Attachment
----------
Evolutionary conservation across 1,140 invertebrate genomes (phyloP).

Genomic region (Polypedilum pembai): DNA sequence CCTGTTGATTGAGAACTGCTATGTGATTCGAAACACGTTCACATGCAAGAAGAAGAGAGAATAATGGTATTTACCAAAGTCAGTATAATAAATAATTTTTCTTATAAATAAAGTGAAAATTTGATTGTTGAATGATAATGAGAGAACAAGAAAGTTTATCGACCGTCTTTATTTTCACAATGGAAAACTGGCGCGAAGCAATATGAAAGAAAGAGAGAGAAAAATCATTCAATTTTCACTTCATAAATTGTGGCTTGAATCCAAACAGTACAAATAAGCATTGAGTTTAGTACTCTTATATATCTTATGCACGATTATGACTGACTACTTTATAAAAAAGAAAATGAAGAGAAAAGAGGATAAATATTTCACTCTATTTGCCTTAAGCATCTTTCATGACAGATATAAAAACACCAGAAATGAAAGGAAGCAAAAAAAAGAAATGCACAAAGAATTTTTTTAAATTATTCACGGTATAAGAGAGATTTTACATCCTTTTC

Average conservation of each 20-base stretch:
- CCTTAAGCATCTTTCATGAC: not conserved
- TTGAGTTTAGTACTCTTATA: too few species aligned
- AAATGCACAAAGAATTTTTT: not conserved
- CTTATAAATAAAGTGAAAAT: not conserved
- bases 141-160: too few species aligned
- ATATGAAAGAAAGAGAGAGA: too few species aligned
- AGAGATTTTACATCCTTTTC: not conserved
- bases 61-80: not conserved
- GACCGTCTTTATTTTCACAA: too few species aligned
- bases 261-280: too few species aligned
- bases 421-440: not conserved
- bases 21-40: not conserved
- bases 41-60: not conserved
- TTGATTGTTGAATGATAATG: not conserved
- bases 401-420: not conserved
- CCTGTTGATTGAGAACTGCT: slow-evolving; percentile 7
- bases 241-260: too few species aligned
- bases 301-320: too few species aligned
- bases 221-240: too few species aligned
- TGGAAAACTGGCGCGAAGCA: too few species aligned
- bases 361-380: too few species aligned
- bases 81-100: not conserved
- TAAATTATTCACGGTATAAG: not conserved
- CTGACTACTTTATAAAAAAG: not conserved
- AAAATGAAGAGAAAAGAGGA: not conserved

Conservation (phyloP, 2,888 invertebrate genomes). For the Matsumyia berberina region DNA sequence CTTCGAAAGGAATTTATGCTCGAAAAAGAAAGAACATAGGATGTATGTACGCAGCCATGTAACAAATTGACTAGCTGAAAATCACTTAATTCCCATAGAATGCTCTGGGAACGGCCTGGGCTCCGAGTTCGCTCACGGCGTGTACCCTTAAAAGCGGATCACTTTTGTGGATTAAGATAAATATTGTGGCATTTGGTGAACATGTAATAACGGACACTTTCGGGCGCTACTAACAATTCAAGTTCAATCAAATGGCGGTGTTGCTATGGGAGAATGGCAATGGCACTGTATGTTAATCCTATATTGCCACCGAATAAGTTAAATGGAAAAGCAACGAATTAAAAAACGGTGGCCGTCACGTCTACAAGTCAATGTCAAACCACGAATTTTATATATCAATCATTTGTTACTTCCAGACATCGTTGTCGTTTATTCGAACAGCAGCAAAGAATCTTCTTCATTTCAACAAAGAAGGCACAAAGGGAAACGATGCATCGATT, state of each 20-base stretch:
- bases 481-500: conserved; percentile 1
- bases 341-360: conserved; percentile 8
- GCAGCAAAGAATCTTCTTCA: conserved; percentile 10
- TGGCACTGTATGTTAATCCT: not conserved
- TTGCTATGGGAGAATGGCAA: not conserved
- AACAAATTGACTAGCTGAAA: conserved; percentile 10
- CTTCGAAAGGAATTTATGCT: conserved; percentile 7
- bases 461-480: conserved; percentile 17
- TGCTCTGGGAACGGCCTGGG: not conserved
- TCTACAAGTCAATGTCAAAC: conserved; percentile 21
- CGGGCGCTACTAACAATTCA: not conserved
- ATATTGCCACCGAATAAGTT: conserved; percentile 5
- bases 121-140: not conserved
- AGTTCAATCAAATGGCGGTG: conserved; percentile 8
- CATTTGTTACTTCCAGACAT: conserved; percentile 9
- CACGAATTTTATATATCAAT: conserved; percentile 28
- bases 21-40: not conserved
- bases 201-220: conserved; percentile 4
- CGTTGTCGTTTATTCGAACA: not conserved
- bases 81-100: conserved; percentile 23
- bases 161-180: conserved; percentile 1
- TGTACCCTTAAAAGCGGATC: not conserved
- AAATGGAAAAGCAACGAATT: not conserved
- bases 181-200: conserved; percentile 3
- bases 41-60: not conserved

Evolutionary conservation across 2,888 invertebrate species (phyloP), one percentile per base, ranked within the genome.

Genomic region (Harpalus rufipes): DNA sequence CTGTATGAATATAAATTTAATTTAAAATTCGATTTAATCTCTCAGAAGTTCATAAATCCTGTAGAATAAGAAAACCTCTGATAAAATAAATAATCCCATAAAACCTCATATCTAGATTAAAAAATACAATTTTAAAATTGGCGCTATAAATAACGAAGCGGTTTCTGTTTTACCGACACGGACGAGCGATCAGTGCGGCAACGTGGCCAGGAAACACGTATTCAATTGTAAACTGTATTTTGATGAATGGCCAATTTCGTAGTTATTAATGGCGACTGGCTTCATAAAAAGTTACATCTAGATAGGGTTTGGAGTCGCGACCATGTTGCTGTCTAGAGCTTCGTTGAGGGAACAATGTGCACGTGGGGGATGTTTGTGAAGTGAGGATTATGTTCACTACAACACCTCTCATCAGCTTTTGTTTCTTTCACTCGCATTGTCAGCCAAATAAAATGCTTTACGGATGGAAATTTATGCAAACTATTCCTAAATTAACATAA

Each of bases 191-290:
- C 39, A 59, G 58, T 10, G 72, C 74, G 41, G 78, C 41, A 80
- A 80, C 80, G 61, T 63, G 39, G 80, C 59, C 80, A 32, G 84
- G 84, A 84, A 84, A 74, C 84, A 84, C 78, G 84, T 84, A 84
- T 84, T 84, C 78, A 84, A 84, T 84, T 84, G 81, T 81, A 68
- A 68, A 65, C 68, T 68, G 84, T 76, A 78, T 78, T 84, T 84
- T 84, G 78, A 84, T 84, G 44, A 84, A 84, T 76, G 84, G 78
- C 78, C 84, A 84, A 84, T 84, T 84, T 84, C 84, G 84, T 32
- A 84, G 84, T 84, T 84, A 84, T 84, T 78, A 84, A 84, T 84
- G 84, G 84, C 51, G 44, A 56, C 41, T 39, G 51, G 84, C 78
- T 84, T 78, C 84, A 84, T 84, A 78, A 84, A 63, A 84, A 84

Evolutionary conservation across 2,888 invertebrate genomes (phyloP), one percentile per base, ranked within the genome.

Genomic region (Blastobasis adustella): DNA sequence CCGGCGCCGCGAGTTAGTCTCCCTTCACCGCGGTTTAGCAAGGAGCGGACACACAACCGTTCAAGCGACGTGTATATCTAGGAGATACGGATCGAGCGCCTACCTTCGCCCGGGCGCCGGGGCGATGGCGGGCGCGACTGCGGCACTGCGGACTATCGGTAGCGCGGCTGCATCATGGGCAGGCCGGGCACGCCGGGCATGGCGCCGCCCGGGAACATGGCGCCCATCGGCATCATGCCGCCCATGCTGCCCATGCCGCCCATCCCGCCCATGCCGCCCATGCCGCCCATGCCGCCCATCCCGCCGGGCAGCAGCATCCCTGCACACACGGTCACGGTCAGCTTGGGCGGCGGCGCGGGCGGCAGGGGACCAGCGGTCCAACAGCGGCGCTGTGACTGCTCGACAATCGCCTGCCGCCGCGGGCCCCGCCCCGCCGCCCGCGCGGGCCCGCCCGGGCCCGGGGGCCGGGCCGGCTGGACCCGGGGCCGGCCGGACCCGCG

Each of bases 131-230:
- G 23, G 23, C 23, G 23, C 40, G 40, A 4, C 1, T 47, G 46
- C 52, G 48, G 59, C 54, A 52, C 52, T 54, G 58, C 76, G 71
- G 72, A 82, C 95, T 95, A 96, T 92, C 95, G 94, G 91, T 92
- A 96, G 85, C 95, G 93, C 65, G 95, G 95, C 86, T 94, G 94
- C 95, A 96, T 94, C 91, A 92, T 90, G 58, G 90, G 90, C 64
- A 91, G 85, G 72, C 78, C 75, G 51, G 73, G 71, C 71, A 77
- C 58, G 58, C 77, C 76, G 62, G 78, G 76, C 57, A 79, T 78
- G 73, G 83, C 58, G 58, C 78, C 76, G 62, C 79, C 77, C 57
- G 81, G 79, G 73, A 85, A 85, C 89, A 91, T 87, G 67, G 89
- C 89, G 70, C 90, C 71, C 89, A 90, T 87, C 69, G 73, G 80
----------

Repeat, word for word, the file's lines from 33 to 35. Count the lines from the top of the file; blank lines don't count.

- TGGCACTGTATGTTAATCCT: not conserved
- TTGCTATGGGAGAATGGCAA: not conserved
- AACAAATTGACTAGCTGAAA: conserved; percentile 10